Thursday, January 22, 2015

'Half of a Yellow Sun' Title Sequence: Where in the world is Nigeria?


I know you guys go in for interesting looking title sequences as much as I do. After all how much of  the fun of a good Bond movie is all the groovy titles and credits that set up the tone, getting us ready for what's to come? Like foreplay, a good title sequence gets us in the mood. True Detective was a spectacular television show but I'd wager you were mesmerized long before McConaughey or Harrelson spoke their first line of dialogue, knowing you were about to see something dark and special by the chilling tone of the opening titles.

I guess that's why one of my most popular posts is about how the guys at The Morrison Studio created the title sequence to The Two Faces of January, the recent adaptation of the Patricia Highsmith thriller starring Viggo Mortenson, Kirsten Dunst and Oscar Isaacs. While the movie was a bit of a bust, you regularly check out that post anyway, intrigued by the back story of creating those titles. By the way, The Two Faces of January is available on Amazon now; at this point I'll wait to stream it free when it comes to Netflix in February.


Since you like creative title credits and I like creative title credits —and since I just happened to have read a new story by Chimamanda Ngozi Adachi, the author of Half of a Yellow Sun today, I thought I'd share the opening title sequence from the movie based on the novel.  As luck would have it, they were done by The Morrison Studio, the same title design house behind The Two Faces of January. Set during a period of civil war in 1960's Nigeria, the designers felt, for starters, it was extremely important that audiences watching the film know where in Africa, Nigeria was. I think it does that job beautifully.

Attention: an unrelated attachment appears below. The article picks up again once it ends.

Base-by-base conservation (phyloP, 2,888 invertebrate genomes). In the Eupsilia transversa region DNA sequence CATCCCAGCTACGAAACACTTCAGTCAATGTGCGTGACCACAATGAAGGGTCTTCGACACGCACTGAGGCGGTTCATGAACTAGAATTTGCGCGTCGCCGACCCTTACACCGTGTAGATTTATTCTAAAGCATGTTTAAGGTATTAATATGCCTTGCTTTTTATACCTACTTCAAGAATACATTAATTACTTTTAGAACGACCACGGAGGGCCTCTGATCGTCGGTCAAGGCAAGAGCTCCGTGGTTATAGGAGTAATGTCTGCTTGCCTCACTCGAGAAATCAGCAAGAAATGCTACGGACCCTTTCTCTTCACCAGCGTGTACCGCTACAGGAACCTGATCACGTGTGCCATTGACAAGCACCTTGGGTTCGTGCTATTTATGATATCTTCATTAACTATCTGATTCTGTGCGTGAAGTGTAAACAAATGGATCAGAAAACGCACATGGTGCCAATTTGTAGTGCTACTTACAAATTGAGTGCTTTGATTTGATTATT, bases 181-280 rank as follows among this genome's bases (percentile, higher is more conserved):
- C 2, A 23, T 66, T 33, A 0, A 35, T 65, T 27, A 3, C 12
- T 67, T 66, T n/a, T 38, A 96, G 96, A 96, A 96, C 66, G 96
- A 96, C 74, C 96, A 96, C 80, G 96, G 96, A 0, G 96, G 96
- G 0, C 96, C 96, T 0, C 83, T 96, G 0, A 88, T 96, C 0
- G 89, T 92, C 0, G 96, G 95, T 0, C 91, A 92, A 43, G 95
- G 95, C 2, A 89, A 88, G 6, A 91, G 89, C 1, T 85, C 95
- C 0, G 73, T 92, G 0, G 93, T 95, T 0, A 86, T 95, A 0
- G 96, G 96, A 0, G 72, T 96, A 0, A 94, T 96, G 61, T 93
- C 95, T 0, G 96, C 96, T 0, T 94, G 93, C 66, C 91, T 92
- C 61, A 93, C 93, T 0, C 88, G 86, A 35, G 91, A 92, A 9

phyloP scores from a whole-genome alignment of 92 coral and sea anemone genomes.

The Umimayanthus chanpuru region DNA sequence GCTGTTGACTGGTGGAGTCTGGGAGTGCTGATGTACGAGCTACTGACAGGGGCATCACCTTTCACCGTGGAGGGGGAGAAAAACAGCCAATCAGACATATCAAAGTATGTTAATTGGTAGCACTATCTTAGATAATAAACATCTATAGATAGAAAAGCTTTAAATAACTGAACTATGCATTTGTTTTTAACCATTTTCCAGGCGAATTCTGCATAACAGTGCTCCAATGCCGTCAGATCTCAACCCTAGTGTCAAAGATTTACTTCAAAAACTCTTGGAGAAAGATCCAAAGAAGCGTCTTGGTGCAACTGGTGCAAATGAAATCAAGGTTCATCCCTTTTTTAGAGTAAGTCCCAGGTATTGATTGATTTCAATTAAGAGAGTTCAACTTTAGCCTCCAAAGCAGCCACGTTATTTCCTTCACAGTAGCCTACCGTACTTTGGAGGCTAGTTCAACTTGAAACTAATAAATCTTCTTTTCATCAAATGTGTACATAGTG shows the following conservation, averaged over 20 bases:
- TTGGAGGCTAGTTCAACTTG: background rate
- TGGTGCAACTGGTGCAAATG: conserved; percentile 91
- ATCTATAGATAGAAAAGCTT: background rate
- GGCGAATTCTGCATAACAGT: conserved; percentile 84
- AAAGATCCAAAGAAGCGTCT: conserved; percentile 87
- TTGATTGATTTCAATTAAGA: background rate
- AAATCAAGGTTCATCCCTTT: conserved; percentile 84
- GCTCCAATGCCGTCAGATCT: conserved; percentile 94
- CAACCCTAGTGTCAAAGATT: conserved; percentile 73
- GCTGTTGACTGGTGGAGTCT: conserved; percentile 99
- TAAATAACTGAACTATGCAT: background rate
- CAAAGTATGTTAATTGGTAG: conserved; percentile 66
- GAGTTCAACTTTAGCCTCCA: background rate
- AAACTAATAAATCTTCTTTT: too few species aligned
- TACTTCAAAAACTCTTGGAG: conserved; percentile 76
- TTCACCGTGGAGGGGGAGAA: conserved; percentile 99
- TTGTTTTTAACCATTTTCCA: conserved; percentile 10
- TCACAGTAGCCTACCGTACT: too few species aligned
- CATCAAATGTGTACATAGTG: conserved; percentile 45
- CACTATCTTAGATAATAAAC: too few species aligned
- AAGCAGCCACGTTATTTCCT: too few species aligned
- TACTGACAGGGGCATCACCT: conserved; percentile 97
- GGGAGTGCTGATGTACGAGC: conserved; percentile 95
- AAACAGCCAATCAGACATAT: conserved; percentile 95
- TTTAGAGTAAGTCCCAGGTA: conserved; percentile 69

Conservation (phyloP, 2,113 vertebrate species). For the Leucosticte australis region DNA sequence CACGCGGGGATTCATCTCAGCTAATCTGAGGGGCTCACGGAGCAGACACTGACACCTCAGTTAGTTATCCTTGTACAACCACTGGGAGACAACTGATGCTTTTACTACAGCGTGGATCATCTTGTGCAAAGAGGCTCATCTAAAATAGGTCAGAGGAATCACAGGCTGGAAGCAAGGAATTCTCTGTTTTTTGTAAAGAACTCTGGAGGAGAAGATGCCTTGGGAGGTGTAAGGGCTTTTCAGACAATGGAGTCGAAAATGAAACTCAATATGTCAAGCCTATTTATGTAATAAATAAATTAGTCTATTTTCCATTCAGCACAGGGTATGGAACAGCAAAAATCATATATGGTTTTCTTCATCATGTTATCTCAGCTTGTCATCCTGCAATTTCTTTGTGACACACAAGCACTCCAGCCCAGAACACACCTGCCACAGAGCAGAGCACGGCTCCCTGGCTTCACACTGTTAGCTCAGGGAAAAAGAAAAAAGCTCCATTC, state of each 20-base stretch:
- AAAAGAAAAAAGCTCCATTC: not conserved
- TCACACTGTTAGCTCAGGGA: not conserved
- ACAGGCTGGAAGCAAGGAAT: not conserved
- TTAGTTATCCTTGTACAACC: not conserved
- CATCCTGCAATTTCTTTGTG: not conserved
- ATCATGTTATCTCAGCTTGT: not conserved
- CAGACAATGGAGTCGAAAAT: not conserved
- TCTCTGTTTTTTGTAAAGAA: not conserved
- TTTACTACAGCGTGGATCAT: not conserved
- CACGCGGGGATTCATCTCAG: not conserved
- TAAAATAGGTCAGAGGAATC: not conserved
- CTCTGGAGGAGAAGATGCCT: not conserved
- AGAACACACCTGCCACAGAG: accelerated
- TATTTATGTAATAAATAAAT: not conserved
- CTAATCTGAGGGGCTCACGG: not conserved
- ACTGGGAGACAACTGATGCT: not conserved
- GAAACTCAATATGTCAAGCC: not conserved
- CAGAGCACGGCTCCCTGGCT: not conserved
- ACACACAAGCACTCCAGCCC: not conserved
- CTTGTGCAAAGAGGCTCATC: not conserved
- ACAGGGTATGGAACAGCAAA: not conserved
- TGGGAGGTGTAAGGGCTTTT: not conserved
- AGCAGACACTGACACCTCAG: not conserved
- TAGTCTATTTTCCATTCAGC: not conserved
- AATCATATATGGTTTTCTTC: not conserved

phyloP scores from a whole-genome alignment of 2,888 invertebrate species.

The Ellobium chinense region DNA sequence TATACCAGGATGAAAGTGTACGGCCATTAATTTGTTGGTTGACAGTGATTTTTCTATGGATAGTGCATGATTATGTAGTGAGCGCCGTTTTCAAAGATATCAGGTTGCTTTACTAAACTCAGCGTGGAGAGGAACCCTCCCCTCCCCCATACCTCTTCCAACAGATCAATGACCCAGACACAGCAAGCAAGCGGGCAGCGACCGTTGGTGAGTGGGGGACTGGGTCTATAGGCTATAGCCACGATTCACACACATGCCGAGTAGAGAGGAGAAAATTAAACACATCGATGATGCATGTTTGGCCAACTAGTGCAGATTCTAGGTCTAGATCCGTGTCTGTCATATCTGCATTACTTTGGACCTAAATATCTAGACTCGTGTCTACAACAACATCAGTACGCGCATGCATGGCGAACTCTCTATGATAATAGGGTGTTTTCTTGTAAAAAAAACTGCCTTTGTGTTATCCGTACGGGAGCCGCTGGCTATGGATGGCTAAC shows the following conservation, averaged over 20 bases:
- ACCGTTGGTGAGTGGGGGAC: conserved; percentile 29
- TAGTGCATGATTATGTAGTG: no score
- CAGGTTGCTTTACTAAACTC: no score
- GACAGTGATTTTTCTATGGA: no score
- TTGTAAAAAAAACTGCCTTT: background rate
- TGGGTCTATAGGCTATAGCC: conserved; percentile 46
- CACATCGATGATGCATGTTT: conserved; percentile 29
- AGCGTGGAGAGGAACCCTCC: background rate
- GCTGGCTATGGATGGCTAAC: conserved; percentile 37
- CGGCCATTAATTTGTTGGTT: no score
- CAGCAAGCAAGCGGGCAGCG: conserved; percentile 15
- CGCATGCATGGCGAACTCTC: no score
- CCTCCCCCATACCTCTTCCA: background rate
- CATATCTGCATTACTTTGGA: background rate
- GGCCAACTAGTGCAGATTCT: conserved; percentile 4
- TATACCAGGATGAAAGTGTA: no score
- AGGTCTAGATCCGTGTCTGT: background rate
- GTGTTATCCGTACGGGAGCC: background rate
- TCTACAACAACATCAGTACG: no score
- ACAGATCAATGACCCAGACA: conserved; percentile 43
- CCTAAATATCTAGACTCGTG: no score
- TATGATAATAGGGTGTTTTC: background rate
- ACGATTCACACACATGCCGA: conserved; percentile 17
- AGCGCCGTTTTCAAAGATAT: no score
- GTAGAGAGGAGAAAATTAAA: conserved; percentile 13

Following the title sequence is the trailer for Half of a Yellow Sun starring Chiwetel Ejiofor and Thandie Newton.

Ah, yes. Title sequences. A sexy way to start something intriguing.





Half of a Yellow Sun, Trailer


1 comment:

  1. Can't watch the videos on my lunch break at work 'cause it's not enabled here, but I look forward to checking them out at home. This is probably my favorite Adichie book. Until I read it, I don't think I'd even heard of Biafra, much less known what the war was about. I do appreciate how fiction informs my sense of 20th and 21st century events!

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